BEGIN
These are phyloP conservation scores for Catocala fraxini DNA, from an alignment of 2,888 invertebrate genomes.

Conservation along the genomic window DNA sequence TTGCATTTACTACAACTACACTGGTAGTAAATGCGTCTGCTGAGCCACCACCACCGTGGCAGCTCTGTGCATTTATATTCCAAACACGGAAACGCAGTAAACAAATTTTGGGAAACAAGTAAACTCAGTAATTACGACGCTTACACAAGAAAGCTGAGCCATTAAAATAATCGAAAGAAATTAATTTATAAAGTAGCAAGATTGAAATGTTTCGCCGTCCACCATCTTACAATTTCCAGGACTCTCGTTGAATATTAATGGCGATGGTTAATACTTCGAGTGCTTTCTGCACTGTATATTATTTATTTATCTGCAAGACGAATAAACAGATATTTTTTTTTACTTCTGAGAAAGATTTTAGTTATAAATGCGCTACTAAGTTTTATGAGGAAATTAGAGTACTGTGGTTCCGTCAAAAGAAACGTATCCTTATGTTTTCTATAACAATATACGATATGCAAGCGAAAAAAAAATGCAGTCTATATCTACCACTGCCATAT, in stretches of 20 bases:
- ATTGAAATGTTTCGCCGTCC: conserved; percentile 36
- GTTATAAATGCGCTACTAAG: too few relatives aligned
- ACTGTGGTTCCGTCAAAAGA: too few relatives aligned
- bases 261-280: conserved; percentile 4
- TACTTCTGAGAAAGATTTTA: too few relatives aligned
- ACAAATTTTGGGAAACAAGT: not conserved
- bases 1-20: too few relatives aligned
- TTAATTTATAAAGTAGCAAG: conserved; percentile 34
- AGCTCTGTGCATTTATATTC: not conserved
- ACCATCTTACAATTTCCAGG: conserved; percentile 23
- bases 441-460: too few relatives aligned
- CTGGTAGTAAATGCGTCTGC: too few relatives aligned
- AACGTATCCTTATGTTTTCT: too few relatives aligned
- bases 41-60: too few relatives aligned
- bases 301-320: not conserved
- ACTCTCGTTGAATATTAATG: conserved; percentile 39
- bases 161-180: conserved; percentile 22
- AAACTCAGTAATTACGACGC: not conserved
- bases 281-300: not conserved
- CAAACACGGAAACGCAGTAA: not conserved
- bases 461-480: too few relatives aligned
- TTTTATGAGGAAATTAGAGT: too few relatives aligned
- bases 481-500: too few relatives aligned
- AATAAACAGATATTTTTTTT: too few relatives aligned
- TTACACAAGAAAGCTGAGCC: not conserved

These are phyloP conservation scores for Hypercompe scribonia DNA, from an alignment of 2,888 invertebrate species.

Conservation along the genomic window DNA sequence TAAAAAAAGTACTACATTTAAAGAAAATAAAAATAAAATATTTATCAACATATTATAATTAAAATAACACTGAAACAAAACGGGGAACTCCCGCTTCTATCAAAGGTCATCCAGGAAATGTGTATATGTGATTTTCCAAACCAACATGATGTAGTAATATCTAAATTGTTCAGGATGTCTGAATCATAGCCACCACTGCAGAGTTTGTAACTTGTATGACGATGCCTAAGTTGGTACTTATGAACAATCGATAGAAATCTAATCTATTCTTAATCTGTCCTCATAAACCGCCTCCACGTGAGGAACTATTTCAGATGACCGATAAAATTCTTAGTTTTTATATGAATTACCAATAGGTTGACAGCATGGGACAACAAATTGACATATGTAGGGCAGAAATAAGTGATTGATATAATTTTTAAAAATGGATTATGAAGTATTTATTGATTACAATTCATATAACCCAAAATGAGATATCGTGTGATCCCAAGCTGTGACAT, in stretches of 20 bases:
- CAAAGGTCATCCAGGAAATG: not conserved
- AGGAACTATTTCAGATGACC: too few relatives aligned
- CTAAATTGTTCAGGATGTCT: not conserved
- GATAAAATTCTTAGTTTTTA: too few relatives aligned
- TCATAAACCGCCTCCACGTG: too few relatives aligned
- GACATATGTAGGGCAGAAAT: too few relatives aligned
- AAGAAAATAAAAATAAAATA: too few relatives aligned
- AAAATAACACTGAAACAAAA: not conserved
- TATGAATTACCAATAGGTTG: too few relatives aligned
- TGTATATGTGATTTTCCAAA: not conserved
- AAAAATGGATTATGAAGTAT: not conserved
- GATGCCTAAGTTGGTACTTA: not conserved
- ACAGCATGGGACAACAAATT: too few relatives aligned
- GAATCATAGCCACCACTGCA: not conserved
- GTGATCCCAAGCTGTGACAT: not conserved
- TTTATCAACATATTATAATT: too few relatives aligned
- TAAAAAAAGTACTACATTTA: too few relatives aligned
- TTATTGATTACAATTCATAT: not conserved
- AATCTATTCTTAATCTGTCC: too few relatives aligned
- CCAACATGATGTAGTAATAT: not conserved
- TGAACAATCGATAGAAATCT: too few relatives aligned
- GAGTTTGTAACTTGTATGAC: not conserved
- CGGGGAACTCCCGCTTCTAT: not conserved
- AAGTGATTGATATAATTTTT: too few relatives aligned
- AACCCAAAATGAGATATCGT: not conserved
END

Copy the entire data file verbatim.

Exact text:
These are phyloP conservation scores for Catocala fraxini DNA, from an alignment of 2,888 invertebrate genomes.

Conservation along the genomic window DNA sequence TTGCATTTACTACAACTACACTGGTAGTAAATGCGTCTGCTGAGCCACCACCACCGTGGCAGCTCTGTGCATTTATATTCCAAACACGGAAACGCAGTAAACAAATTTTGGGAAACAAGTAAACTCAGTAATTACGACGCTTACACAAGAAAGCTGAGCCATTAAAATAATCGAAAGAAATTAATTTATAAAGTAGCAAGATTGAAATGTTTCGCCGTCCACCATCTTACAATTTCCAGGACTCTCGTTGAATATTAATGGCGATGGTTAATACTTCGAGTGCTTTCTGCACTGTATATTATTTATTTATCTGCAAGACGAATAAACAGATATTTTTTTTTACTTCTGAGAAAGATTTTAGTTATAAATGCGCTACTAAGTTTTATGAGGAAATTAGAGTACTGTGGTTCCGTCAAAAGAAACGTATCCTTATGTTTTCTATAACAATATACGATATGCAAGCGAAAAAAAAATGCAGTCTATATCTACCACTGCCATAT, in stretches of 20 bases:
- ATTGAAATGTTTCGCCGTCC: conserved; percentile 36
- GTTATAAATGCGCTACTAAG: too few relatives aligned
- ACTGTGGTTCCGTCAAAAGA: too few relatives aligned
- bases 261-280: conserved; percentile 4
- TACTTCTGAGAAAGATTTTA: too few relatives aligned
- ACAAATTTTGGGAAACAAGT: not conserved
- bases 1-20: too few relatives aligned
- TTAATTTATAAAGTAGCAAG: conserved; percentile 34
- AGCTCTGTGCATTTATATTC: not conserved
- ACCATCTTACAATTTCCAGG: conserved; percentile 23
- bases 441-460: too few relatives aligned
- CTGGTAGTAAATGCGTCTGC: too few relatives aligned
- AACGTATCCTTATGTTTTCT: too few relatives aligned
- bases 41-60: too few relatives aligned
- bases 301-320: not conserved
- ACTCTCGTTGAATATTAATG: conserved; percentile 39
- bases 161-180: conserved; percentile 22
- AAACTCAGTAATTACGACGC: not conserved
- bases 281-300: not conserved
- CAAACACGGAAACGCAGTAA: not conserved
- bases 461-480: too few relatives aligned
- TTTTATGAGGAAATTAGAGT: too few relatives aligned
- bases 481-500: too few relatives aligned
- AATAAACAGATATTTTTTTT: too few relatives aligned
- TTACACAAGAAAGCTGAGCC: not conserved

These are phyloP conservation scores for Hypercompe scribonia DNA, from an alignment of 2,888 invertebrate species.

Conservation along the genomic window DNA sequence TAAAAAAAGTACTACATTTAAAGAAAATAAAAATAAAATATTTATCAACATATTATAATTAAAATAACACTGAAACAAAACGGGGAACTCCCGCTTCTATCAAAGGTCATCCAGGAAATGTGTATATGTGATTTTCCAAACCAACATGATGTAGTAATATCTAAATTGTTCAGGATGTCTGAATCATAGCCACCACTGCAGAGTTTGTAACTTGTATGACGATGCCTAAGTTGGTACTTATGAACAATCGATAGAAATCTAATCTATTCTTAATCTGTCCTCATAAACCGCCTCCACGTGAGGAACTATTTCAGATGACCGATAAAATTCTTAGTTTTTATATGAATTACCAATAGGTTGACAGCATGGGACAACAAATTGACATATGTAGGGCAGAAATAAGTGATTGATATAATTTTTAAAAATGGATTATGAAGTATTTATTGATTACAATTCATATAACCCAAAATGAGATATCGTGTGATCCCAAGCTGTGACAT, in stretches of 20 bases:
- CAAAGGTCATCCAGGAAATG: not conserved
- AGGAACTATTTCAGATGACC: too few relatives aligned
- CTAAATTGTTCAGGATGTCT: not conserved
- GATAAAATTCTTAGTTTTTA: too few relatives aligned
- TCATAAACCGCCTCCACGTG: too few relatives aligned
- GACATATGTAGGGCAGAAAT: too few relatives aligned
- AAGAAAATAAAAATAAAATA: too few relatives aligned
- AAAATAACACTGAAACAAAA: not conserved
- TATGAATTACCAATAGGTTG: too few relatives aligned
- TGTATATGTGATTTTCCAAA: not conserved
- AAAAATGGATTATGAAGTAT: not conserved
- GATGCCTAAGTTGGTACTTA: not conserved
- ACAGCATGGGACAACAAATT: too few relatives aligned
- GAATCATAGCCACCACTGCA: not conserved
- GTGATCCCAAGCTGTGACAT: not conserved
- TTTATCAACATATTATAATT: too few relatives aligned
- TAAAAAAAGTACTACATTTA: too few relatives aligned
- TTATTGATTACAATTCATAT: not conserved
- AATCTATTCTTAATCTGTCC: too few relatives aligned
- CCAACATGATGTAGTAATAT: not conserved
- TGAACAATCGATAGAAATCT: too few relatives aligned
- GAGTTTGTAACTTGTATGAC: not conserved
- CGGGGAACTCCCGCTTCTAT: not conserved
- AAGTGATTGATATAATTTTT: too few relatives aligned
- AACCCAAAATGAGATATCGT: not conserved